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In Response To Tragedy, Bangladesh May Alter Labor Laws


Rescuers in Bangladesh have now ended their search for victims after the collapse of a garment factory building there. The death toll stands at more than 1,100 people. The dead are mostly women who came from rural villages and are in general poorly educated. This tragedy came at a time when the impoverished nation was making some progress in creating jobs for its population, and some hope this incident will be a call to action to protect the rights of laborers. The Bangladeshi government is now exploring raising the minimum wage. That would go from up from $38 a month - the lowest in the world. The government might also allow garment workers to form unions. Mehul Srivastava is a reporter from Bloomberg News and he's been following this story and joins us. Good morning.

MEHUL SRIVASTAVA: Hi, good morning.

GREENE: So, Mehul, how significant are these changes to labor laws, if they actually do happen? You know, one being the ability for workers to form unions.

SRIVASTAVA: These are all really small steps but all headed in the right direction. The boom period in Bangladesh's garment industry is only about five or six years old, since 2005. And they've not been able to unionize there at all because the government's rules are very complex in that if you want to join a union, you got to get 30 percent of people in the factory to join. And then the factory owner gets the list of those 30 percent people who've agreed to join the union and they can then fire those people. So this change allows unions to form better but there isn't the culture of unions. There isn't the culture of union leadership. There isn't the cultures of going on organized strike. So these changes, they're in the right direction, but it'll be a while before you'll see the benefits of that.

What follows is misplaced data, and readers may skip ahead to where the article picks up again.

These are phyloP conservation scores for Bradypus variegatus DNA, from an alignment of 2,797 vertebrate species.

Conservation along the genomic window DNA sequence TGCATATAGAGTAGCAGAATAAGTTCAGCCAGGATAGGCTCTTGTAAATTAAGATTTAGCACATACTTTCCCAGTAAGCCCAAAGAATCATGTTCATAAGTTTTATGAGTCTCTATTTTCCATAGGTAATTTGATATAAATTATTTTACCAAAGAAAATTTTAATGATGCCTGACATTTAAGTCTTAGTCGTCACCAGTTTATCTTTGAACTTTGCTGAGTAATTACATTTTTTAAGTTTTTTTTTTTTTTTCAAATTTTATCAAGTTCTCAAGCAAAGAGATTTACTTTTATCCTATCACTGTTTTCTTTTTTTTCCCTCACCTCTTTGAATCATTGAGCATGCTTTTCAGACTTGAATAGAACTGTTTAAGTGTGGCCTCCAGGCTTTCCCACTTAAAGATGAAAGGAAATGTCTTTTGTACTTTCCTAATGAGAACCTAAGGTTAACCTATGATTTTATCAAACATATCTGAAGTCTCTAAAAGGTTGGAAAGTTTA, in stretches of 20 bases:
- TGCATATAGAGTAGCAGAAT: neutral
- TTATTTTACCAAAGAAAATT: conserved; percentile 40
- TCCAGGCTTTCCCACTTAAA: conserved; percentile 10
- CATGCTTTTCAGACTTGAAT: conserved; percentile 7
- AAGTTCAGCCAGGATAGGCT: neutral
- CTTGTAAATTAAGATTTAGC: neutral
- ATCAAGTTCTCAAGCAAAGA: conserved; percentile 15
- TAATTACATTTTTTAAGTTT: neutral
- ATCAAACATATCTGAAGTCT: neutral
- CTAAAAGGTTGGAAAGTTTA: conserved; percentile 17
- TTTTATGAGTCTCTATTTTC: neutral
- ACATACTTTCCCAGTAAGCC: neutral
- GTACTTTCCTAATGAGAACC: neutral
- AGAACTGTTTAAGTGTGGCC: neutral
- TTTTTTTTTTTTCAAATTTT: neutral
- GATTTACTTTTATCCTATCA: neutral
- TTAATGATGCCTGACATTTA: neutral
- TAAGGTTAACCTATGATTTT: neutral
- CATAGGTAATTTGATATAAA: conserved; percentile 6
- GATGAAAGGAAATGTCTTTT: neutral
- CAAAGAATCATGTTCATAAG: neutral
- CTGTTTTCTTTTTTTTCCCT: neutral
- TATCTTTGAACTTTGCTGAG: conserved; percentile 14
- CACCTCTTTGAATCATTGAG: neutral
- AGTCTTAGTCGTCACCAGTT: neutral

GREENE: And Mehul, as small as these changes might be, it sounds like some big Western retailers, including H&M, have signed a deal to help protect labor rights. I mean could this be a sign that this tragedy, you know, might spur some action?

SRIVASTAVA: This is some of the best news that's come out of this tragedy. H&M and PVH, which makes Tommy Hilfiger and Calvin Klein, etc., they've been pushing for an agreement for quite some time that 'd be legally binding upon themselves but also upon some other retailers to invest more on safety standards, to be legally bound in case these safety standards weren't held. They got a couple of people to sign up, but unless there's a level playing field of all the retailers in the world, especially all the big retailers in the world, signing up, it wasn't going to go into effect. Well, since this tragedy has happened, that decision has been revisited. And since yesterday we've heard that a large number of European retailers have agreed to join this agreement. H&M, which is based out of Sweden, is huge here in Europe, they've signed up definitely. And that's - they're the biggest buyers out of Bangladesh. This gives that agreement a massive amount of clout. It gives it the ability to bring about significant change. But of course they've just signed it now and they need other people to sign up. It'll be a while before those effects flow downwards. But this was really good news.

GREENE: And H&M, of course, a familiar brand in the United States as well. I guess one question I have is, you know, this whole model has been that these retailers can buy in a country like Bangladesh so cheaply, because labor's cheap. It does provide jobs in that country. It does mean low prices for consumers who buy the clothing. But could that model be sort of all broken if these retailers have to start investing more, you know, to operate in a nation like Bangladesh?

SRIVASTAVA: Well, you know, some of the estimates that we've heard over time are that it really won't cost that much over time on an industry that's this large. We're talking about 18, 20 billion dollars a year exported out of Bangladesh to Europe and the U.S. And the cost of improving these four or five thousand factories has been estimated anywhere between three or four billion dollars. That's about 10, 15 cents per garment out there. So the costs are not prohibitive from the estimates that we've looked at.

GREENE: So changes could take place without a huge change in this whole model?

SRIVASTAVA: I mean you could pay $6.50 for a bikini instead of $6.

GREENE: We've been talking about the story in Bangladesh with Mehul Srivastava. He's a reporter for Bloomberg News and he joined us from London. Thanks so much.

SRIVASTAVA: Thank you. Transcript provided by NPR, Copyright NPR.